Appeals court determines bump stocks are not equivalent to machine guns

Following a mass shooting in Las Vegas, then-President Donald Trump responded to mounting political pressure by issuing a 2017 executive order rendering so-called “bump stock” firearm attachments to be classified as machine guns and therefore generally unlawful to purchase.

That rule has since been challenged in court, with the 6th Circuit Court of Appeals reversing a lower decision and determining that bump stocks are not technically machine guns and should not be banned.

Points of consideration

The matter had previously been deferred to the Bureau of Alcohol, Tobacco, Firearms, and Explosives by a district court, and the federal agency upheld the new rule interpretation.

In 2019, the ATF issued its final statement, formally deeming bump stock attachments to be equivalent to machine guns and, per prior gun-control legislation, illegal for the average American to possess.

After making the attachments illegal, the bureau gave those who owned the devices two options to avoid criminal liability: either render the device inoperable or turn it over to the ATF without compensation. Gun Owners of America joined other gun-rights groups and individual advocates in filing a legal challenge to the decision, but a district court ruled against them.

Most recently, however, a three-judge appeals court panel reversed the ruling and remanded the case back to the lower court for further consideration, suggesting that an injunction be ordered against enforcement of the rule.

The majority opinion specifically looked at the legal doctrine — known as the Chevron deference — used by the lower court, by which ambiguous rules are generally deferred to government agency interpretations.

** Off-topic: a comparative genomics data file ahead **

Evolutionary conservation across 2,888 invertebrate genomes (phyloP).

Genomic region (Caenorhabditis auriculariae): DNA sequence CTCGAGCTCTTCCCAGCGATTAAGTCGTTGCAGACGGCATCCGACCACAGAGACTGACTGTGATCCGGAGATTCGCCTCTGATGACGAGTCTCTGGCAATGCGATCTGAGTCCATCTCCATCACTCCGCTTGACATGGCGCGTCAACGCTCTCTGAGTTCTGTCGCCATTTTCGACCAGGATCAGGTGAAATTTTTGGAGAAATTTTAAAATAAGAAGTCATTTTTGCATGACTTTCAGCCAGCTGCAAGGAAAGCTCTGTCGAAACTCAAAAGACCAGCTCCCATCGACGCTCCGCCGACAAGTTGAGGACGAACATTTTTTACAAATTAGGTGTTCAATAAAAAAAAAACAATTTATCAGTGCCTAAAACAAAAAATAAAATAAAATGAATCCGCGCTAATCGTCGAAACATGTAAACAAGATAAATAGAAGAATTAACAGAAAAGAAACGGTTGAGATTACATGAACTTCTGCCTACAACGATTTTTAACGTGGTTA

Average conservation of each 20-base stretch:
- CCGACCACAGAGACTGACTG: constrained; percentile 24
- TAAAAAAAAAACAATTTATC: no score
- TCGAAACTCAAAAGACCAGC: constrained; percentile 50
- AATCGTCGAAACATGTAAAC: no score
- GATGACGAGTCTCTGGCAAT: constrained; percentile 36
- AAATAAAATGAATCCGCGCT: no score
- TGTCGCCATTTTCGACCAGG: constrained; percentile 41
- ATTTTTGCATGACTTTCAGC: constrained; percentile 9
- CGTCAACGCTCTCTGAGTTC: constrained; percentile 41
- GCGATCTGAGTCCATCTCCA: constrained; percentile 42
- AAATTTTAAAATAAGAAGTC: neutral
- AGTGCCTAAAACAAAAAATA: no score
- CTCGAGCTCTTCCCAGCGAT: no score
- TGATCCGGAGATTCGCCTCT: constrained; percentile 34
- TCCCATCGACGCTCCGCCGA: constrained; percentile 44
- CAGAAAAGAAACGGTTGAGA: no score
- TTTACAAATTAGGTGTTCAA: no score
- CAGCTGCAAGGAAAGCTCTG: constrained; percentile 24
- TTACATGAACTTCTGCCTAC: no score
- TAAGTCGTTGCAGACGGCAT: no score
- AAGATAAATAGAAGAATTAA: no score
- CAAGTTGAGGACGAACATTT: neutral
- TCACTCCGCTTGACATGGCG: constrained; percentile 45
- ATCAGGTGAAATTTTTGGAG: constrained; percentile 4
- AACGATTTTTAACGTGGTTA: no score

“Only one shot for each pull of the trigger”

In its review, the appeals court determined that the standard only applies in cases involving administrative rules and that cases involving criminal statute, the “rule of lenity” — or deferring to the accused instead of the government — was the more applicable doctrine.

After addressing that issue, the appeals court panel considered the bump stock itself and how it works in comparison to the statutory definition of a machine gun. Essentially, the matter hinged on the “single function of the trigger,” the court determined, and whether one or more rounds are fired for every single trigger pull.

“We recognize that a bump stock increases a semiautomatic firearm’s rate of firing, possibly to a rate nearly equal to that of an automatic weapon,” the judges wrote. “With a bump stock attached to a semiautomatic firearm, however, the trigger still must be released, reset, and pulled again before another shot may be fired.”

For that reason, the court concluded: “A bump stock may change how the pull of the trigger is accomplished, but it does not change the fact that the semiautomatic firearm shoots only one shot for each pull of the trigger.”

In a statement to American Military News, Gun Owners of America Senior Vice President Erich Pratt celebrated the ruling as one that “told gun owners what they already knew,” adding that his organization was “glad the court finally applied the statute accurately and struck down the ATF’s illegal overreach and infringement of gun owners’ rights.”

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